The Quick Q & A editorial in Beautiful Bizarre Magazine is a much loved regular feature, in which we ask 6 artists the same 4 questions. In the June 2022 Issue 37, these were the Quick Q & A questions:
- What does success as an artist look like for you personally?
- How do you silence your inner critic?
- What are the things you wish you knew when you started out?
- Do you think art can help people connect to vital issues about our world?
We feel that the artists’ responses provide such a valuable insight for our community of artists that we wanted to share one Quick Q & A response from each issue with you, going forward. The June 2022 Issue 37 print issue is sold out, but you can download the digital magazine via our webstore to read more. To ensure you never miss an issue again, you can also subscribe to Beautiful Bizarre Magazine, and have each issue sent straight to your door each quarter.
Excerpt from Issue 37 // June 2022 Quick Q & A editorial: Artists Robin Whiteman, Ryan Pola, Nicolas Roa, Maya Fuji, Lix North, and Erica Rose Levine respond to the below Quick Q & A:
How do you silence your inner critic?
“I try not to worry about it. It’s just another inner voice and the best way to keep it from running amuck is to have fun. As long as I’m playing in my practice, there’s delight. The harshest of my inner critics can’t stand that childlike joy and hides whenever it shows up. Ultimately, my goal is to see each piece as one small step in a great unfurling; this way there’s no failure because each step takes you to the next. There is no final endpoint to judge worthy or unworthy, but a process and you adjust when you need to. It’s really a reflection of how I try to live. It can be awkward sometimes, but that’s okay.”
“I ignore it for the most part. Sometimes, my inner critic can serve a purpose though – this can be anything from making sure I finish incomplete artworks (my bane), to meeting deadlines, and ensuring I am working on my artistic skill. When it gets too much, though, I either exercise or just let those thoughts in and let them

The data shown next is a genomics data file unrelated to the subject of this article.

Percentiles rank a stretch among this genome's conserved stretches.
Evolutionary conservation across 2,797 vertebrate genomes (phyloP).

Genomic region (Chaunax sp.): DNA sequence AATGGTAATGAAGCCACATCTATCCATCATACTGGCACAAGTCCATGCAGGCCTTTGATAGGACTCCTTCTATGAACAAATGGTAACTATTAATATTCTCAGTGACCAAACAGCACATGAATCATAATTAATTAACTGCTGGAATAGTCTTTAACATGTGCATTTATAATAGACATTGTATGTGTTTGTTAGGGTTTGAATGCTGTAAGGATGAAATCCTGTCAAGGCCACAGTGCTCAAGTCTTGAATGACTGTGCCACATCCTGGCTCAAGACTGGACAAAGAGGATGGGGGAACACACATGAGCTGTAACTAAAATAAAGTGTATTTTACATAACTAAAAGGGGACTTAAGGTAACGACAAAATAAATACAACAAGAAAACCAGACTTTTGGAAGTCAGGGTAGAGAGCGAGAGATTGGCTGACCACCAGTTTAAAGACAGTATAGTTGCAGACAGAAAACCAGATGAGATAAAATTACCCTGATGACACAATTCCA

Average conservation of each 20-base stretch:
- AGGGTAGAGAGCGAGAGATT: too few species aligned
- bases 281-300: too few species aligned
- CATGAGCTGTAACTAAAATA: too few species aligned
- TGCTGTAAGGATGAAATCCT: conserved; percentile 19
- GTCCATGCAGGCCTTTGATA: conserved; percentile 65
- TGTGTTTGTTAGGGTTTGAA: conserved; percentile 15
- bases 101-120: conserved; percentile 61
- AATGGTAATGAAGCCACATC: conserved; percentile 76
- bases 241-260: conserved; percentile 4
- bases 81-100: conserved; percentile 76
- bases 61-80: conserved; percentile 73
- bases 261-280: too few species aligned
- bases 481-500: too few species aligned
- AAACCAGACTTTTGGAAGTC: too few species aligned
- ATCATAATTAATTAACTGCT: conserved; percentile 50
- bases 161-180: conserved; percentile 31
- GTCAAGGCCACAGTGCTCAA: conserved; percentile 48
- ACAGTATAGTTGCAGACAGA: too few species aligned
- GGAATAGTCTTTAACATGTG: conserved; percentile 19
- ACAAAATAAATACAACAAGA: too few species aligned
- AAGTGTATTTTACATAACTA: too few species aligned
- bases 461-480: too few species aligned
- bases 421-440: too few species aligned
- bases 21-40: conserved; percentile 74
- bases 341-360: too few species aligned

right out again. I’m all about enjoying what I do as much as possible, so I don’t see any real point in letting my inner critic get the best of me. I also try to be kind to myself and not compare what I do to other people. It’s important to recognise what’s going on around oneself as we don’t exist in vacuums but we’re all on a different artistic journey.”
“If you ever find an artist who’s done so success fully, let me know – I’d like to ask them the same thing. In all seriousness though, I have always been a bit of a perfectionist. Being overly critical about my own work, obsessing over flaws and thinking of what I could’ve done better is a part of my process. I’d go so far as to say I’ve embraced my inner critic. Self-critiquing and nitpicking my own work has helped me push, grow and improve. It’s even motivated me to not only do better with my technique, but also to explore deeper themes that are quite personal, and visually express them in ways that are new yet true to my own aesthetic.”
“Silencing my inner critic hasn’t been easy! I struggle with comparing myself to other artists, especially when it comes to marketing on social media. My best tactic is to stay positive by distracting myself with other activities. My friends are so encouraging and I love to take time to spend with them when I start to feel down. I think my best practice, though, is to do what I love most – make art. When I’m illustrating or painting, I’m hyper focussed on the work and I can take my mind away from thoughts of self doubt. However, if I do fall into a hole, I try to centre myself by stepping away from social media for a few days.”
“Audiobooks are my anxious artist’s antidote. It’s easy to wax lyrical about positive self-talk and personal growth. Regular meditation, yoga, and quality time with great psychologists is still not enough for my over-active, anxious brain. Planning new works is exciting and fulfilling. The act of painting itself is easy, but thinking too much about painting while painting – is the challenging element for me. When my hands and eyes engage with the ‘easy’ part, I need a compelling prefrontal cortex distraction so my trigger-happy amygdala can snooze. I devour at least three 30-40 hour sci-fi or fantasy epics per painting. Immersed in a complex and captivating story, there’s no destructive over-thinking. I paint faster, remember to eat, sleep soundly and feel more fulfilled with each finished work.”
“I’ve learned that she cannot be silenced, and the judgement is fierce in my own mind. The hardest thing to do for me is to put a piece away when it’s not working, but sometimes that’s what I have to do. I’m an overthinker and sometimes have trouble settling on an idea, so I can keep changing things around until the original idea gets lost and the piece is ruined. Looking at a piece with fresh eyes, or working on something else in order to get out of that rumination funk is so important. Working on a few pieces at once is helpful because being able to quickly switch between projects is a saviour when it comes to overthinking.”